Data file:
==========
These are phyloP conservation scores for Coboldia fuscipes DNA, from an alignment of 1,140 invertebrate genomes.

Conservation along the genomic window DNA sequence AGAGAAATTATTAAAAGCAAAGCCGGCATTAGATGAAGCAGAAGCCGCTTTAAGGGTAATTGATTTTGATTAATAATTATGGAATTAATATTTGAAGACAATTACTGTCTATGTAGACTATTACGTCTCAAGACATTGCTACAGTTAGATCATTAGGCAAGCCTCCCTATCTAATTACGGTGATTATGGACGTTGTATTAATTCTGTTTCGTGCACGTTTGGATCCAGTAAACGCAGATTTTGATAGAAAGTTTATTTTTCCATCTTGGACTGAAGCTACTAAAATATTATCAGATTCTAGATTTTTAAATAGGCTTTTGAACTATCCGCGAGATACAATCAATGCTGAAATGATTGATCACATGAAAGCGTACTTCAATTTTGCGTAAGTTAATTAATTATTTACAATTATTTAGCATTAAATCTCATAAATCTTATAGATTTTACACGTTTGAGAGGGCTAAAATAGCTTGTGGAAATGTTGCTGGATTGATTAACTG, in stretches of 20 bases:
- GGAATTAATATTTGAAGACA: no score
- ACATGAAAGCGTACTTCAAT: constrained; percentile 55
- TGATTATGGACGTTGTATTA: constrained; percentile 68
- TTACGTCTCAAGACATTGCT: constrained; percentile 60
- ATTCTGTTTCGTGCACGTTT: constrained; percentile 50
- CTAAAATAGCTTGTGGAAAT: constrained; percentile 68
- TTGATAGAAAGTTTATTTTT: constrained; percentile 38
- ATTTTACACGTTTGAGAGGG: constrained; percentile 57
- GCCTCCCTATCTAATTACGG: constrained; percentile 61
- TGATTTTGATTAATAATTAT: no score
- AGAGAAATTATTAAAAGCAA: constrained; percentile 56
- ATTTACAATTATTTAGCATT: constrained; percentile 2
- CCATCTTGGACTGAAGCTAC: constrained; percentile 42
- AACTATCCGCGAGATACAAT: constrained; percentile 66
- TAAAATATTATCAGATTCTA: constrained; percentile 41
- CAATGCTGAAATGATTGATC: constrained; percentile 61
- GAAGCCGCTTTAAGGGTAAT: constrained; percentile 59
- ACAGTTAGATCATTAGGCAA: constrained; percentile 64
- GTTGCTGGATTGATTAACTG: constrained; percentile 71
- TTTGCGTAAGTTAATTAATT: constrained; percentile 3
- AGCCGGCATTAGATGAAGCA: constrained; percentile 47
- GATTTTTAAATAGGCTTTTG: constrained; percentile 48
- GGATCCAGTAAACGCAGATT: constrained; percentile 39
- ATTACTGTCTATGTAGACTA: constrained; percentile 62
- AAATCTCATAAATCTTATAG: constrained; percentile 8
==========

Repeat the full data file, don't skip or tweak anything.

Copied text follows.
These are phyloP conservation scores for Coboldia fuscipes DNA, from an alignment of 1,140 invertebrate genomes.

Conservation along the genomic window DNA sequence AGAGAAATTATTAAAAGCAAAGCCGGCATTAGATGAAGCAGAAGCCGCTTTAAGGGTAATTGATTTTGATTAATAATTATGGAATTAATATTTGAAGACAATTACTGTCTATGTAGACTATTACGTCTCAAGACATTGCTACAGTTAGATCATTAGGCAAGCCTCCCTATCTAATTACGGTGATTATGGACGTTGTATTAATTCTGTTTCGTGCACGTTTGGATCCAGTAAACGCAGATTTTGATAGAAAGTTTATTTTTCCATCTTGGACTGAAGCTACTAAAATATTATCAGATTCTAGATTTTTAAATAGGCTTTTGAACTATCCGCGAGATACAATCAATGCTGAAATGATTGATCACATGAAAGCGTACTTCAATTTTGCGTAAGTTAATTAATTATTTACAATTATTTAGCATTAAATCTCATAAATCTTATAGATTTTACACGTTTGAGAGGGCTAAAATAGCTTGTGGAAATGTTGCTGGATTGATTAACTG, in stretches of 20 bases:
- GGAATTAATATTTGAAGACA: no score
- ACATGAAAGCGTACTTCAAT: constrained; percentile 55
- TGATTATGGACGTTGTATTA: constrained; percentile 68
- TTACGTCTCAAGACATTGCT: constrained; percentile 60
- ATTCTGTTTCGTGCACGTTT: constrained; percentile 50
- CTAAAATAGCTTGTGGAAAT: constrained; percentile 68
- TTGATAGAAAGTTTATTTTT: constrained; percentile 38
- ATTTTACACGTTTGAGAGGG: constrained; percentile 57
- GCCTCCCTATCTAATTACGG: constrained; percentile 61
- TGATTTTGATTAATAATTAT: no score
- AGAGAAATTATTAAAAGCAA: constrained; percentile 56
- ATTTACAATTATTTAGCATT: constrained; percentile 2
- CCATCTTGGACTGAAGCTAC: constrained; percentile 42
- AACTATCCGCGAGATACAAT: constrained; percentile 66
- TAAAATATTATCAGATTCTA: constrained; percentile 41
- CAATGCTGAAATGATTGATC: constrained; percentile 61
- GAAGCCGCTTTAAGGGTAAT: constrained; percentile 59
- ACAGTTAGATCATTAGGCAA: constrained; percentile 64
- GTTGCTGGATTGATTAACTG: constrained; percentile 71
- TTTGCGTAAGTTAATTAATT: constrained; percentile 3
- AGCCGGCATTAGATGAAGCA: constrained; percentile 47
- GATTTTTAAATAGGCTTTTG: constrained; percentile 48
- GGATCCAGTAAACGCAGATT: constrained; percentile 39
- ATTACTGTCTATGTAGACTA: constrained; percentile 62
- AAATCTCATAAATCTTATAG: constrained; percentile 8